Volume 22, Number 30 | The Newspaper of Lower Manhattan | December 4 - 10, 2009
Millennium gym search goes back to school
By Julie Shapiro
Millennium High School’s search for gym space could end up right back where it started: inside the school’s building on Broad St.
The School Construction Authority suggested last week that Millennium’s L-shaped multipurpose room could be converted into a half-court gym. The proposal is far from a done deal — the S.C.A. has to study blueprints of the space to see if the construction is feasible — but if the space works it would mean the end of Millennium’s five-year battle for a gym.
“It would be enough for us to have practices and to teach team sports — all the things we want to do,” Millennium Principal Robert Rhodes said.
The school opened in 2003 in a Broad St. office building with no gym, but with plans to build one on the 34th floor once enough money came through. However, once Millennium amassed $2.25 million from Assembly Speaker Sheldon Silver, Councilmember Alan Gerson and the city, the city said the 34th-floor space was too high off the ground and was unsafe.
Gerson and Rhodes then launched a search for other potential gym spaces around Lower Manhattan, but the S.C.A. rejected all of their ideas, totaling about 15 spaces. Then, last week, at a meeting with Gerson, Rhodes and Millennium parents and students, the S.C.A. suggested the multipurpose room on the ground floor of Millennium’s building as an alternative.
“It’s probably our quickest solution,” said Erica Weldon, a Millennium parent. “But there are a lot of questions.”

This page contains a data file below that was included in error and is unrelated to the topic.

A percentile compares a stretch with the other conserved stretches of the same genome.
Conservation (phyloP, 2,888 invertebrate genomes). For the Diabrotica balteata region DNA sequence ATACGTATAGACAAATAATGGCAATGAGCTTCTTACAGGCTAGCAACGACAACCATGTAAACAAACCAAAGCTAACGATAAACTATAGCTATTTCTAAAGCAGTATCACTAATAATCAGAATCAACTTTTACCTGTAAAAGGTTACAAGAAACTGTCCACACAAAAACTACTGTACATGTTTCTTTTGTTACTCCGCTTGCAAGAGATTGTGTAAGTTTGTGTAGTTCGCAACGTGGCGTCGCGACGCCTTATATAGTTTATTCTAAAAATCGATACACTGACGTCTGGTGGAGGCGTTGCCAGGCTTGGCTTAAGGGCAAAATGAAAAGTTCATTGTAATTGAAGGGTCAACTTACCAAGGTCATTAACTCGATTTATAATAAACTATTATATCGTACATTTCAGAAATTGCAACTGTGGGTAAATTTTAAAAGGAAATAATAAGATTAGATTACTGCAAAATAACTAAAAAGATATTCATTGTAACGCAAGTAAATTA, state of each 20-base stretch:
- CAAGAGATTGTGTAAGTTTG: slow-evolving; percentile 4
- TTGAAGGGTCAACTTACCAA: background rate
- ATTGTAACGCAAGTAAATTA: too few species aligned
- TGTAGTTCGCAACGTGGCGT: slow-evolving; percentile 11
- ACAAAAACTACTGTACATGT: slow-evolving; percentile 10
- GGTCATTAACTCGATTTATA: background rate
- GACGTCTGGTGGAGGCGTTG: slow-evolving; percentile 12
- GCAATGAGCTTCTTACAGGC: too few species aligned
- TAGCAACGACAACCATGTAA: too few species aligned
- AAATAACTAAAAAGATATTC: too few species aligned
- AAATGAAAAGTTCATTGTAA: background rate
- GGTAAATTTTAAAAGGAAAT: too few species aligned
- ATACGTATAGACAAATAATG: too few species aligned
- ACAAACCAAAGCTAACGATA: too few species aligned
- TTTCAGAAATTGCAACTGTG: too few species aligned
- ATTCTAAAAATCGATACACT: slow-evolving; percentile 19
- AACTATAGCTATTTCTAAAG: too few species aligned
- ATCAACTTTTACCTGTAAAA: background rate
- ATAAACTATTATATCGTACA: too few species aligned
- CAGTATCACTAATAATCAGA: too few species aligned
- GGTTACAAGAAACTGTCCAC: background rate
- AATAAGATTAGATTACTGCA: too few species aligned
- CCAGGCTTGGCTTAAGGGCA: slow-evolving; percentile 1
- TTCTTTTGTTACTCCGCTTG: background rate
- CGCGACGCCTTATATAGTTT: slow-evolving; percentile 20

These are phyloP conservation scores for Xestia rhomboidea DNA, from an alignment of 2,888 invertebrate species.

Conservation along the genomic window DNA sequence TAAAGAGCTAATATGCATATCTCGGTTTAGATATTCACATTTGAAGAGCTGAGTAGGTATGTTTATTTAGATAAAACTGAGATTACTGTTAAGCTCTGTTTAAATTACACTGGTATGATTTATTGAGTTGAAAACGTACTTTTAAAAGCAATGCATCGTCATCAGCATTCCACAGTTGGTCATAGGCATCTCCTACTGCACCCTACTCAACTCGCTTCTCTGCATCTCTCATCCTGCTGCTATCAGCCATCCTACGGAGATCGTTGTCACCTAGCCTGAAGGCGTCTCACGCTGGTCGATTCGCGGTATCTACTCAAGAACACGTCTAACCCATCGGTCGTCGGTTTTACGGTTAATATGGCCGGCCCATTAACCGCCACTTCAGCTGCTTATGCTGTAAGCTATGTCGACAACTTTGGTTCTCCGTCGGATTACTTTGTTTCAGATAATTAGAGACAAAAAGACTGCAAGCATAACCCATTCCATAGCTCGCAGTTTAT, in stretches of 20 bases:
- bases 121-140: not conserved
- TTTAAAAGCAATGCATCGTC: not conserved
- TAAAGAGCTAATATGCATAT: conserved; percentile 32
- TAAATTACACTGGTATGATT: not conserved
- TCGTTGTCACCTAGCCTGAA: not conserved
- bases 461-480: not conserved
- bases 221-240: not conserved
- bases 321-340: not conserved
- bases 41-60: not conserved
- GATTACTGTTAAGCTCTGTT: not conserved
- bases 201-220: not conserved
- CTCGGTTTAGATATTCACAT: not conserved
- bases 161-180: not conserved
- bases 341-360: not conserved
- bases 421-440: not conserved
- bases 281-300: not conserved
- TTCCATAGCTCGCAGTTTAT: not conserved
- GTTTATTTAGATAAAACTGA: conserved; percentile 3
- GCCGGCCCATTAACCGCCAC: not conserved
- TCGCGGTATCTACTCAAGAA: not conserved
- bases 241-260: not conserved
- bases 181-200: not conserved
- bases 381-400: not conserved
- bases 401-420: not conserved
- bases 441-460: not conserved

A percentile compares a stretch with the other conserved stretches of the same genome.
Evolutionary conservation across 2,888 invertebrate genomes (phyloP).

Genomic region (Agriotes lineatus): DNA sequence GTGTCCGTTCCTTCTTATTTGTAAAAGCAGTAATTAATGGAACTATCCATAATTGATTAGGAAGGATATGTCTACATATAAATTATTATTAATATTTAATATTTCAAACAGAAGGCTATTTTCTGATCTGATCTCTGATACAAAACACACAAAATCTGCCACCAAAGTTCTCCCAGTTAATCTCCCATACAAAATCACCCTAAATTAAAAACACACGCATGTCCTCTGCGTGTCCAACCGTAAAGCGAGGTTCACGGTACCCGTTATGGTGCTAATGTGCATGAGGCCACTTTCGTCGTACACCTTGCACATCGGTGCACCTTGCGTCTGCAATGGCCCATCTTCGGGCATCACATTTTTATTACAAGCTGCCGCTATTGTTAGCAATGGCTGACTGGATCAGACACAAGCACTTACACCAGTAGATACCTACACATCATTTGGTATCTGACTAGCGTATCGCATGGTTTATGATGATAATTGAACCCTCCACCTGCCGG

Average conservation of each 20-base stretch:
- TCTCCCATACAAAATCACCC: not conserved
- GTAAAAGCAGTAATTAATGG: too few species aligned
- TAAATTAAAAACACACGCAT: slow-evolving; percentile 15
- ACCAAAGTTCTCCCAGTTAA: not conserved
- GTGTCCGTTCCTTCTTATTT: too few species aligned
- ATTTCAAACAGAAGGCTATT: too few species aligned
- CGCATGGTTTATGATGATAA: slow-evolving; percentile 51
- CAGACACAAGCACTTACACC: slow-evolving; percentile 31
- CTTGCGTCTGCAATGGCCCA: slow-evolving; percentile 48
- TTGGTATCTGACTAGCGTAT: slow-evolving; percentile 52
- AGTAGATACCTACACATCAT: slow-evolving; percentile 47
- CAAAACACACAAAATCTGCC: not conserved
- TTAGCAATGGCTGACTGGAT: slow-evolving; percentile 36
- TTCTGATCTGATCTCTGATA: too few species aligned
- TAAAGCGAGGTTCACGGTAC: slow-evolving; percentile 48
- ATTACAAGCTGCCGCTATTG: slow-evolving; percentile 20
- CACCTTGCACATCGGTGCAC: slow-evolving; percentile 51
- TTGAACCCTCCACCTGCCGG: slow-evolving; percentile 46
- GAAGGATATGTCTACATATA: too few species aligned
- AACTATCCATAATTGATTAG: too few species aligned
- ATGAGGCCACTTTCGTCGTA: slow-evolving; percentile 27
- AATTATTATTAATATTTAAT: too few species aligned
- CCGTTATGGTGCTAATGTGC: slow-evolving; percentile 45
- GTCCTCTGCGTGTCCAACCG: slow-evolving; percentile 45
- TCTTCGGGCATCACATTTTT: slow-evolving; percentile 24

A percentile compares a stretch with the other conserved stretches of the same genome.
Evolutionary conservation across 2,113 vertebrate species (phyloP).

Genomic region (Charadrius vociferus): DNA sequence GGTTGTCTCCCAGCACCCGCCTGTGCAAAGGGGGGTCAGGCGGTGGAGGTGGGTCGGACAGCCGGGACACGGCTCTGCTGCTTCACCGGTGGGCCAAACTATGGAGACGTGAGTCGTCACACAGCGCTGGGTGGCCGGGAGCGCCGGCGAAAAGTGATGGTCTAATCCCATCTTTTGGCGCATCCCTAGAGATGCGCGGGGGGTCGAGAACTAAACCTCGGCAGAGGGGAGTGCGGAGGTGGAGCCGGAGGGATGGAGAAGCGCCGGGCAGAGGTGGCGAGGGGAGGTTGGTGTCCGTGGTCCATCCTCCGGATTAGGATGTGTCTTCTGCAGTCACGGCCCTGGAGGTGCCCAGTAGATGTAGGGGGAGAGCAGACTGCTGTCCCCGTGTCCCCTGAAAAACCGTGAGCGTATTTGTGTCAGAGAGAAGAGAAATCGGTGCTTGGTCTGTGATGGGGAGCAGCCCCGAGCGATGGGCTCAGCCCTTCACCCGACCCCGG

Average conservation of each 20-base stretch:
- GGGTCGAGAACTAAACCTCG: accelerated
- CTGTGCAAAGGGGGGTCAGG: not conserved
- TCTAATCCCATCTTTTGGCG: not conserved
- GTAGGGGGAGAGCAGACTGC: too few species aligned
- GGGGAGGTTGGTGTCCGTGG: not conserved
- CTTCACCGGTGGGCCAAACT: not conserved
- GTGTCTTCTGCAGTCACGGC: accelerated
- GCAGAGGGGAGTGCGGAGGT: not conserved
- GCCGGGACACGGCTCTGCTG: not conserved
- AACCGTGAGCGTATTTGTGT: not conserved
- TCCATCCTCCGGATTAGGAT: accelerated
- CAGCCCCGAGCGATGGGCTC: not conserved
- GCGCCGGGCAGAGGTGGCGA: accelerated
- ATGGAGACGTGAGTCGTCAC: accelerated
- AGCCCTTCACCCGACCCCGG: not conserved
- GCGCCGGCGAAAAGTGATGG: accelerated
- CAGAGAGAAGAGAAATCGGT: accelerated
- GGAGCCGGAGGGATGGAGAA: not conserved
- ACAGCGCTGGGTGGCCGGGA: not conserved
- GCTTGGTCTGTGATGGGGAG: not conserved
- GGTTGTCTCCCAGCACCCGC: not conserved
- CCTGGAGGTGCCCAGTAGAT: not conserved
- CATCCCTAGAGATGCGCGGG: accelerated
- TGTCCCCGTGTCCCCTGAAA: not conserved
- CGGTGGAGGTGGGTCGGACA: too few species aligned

To convert the space into a half-court gym, it would have to be expanded into adjacent storage closets. Structural columns may be in the way, and it could be challenging and expensive to move them, Weldon said. But she sounded confident that the school has enough money, since they won’t have to pay any extra to lease the space.
Will Havemann, spokesperson for the S.C.A., said the city would match the school’s funding for the gym, meaning that the project now has $4.5 million in the bank.
Gerson said the expanded multipurpose room is less than ideal for a gym, but it is better than nothing and would at least have room for team sports. Millennium’s teams now have to practice early in the morning in borrowed spaces, like the Chinatown YMCA.
Rhodes said he isn’t getting too excited until he hears from the S.C.A.’s architects.
“I’m optimistic that they met with us,” Rhodes said. “But that took months of parent pressure.”
The S.C.A. said they would get back to Millennium in a few weeks, Weldon said.
Just in case the multipurpose room doesn’t work, Millennium’s P.T.A. hired a retired F.D.N.Y. inspector to look at the 34th floor to find ways to bring it up to code and make it safe for students. However, the F.D.N.Y. said emphatically last year that the space would not work.
Havemann, with the S.C.A., said that if the multipurpose room does not go forward, “We will continue to look for a [gym] space that is both feasible and within budget.”
Even if Millennium gets its half-court gym, Weldon said parents would continue to push for a full-court gym with a running track somewhere in the Financial District. Gerson has suggested that such a gym could serve other small high schools Downtown, along with the new school seats in 26 Broadway, an office building that will likely house the Greenwich Village Middle School starting next fall.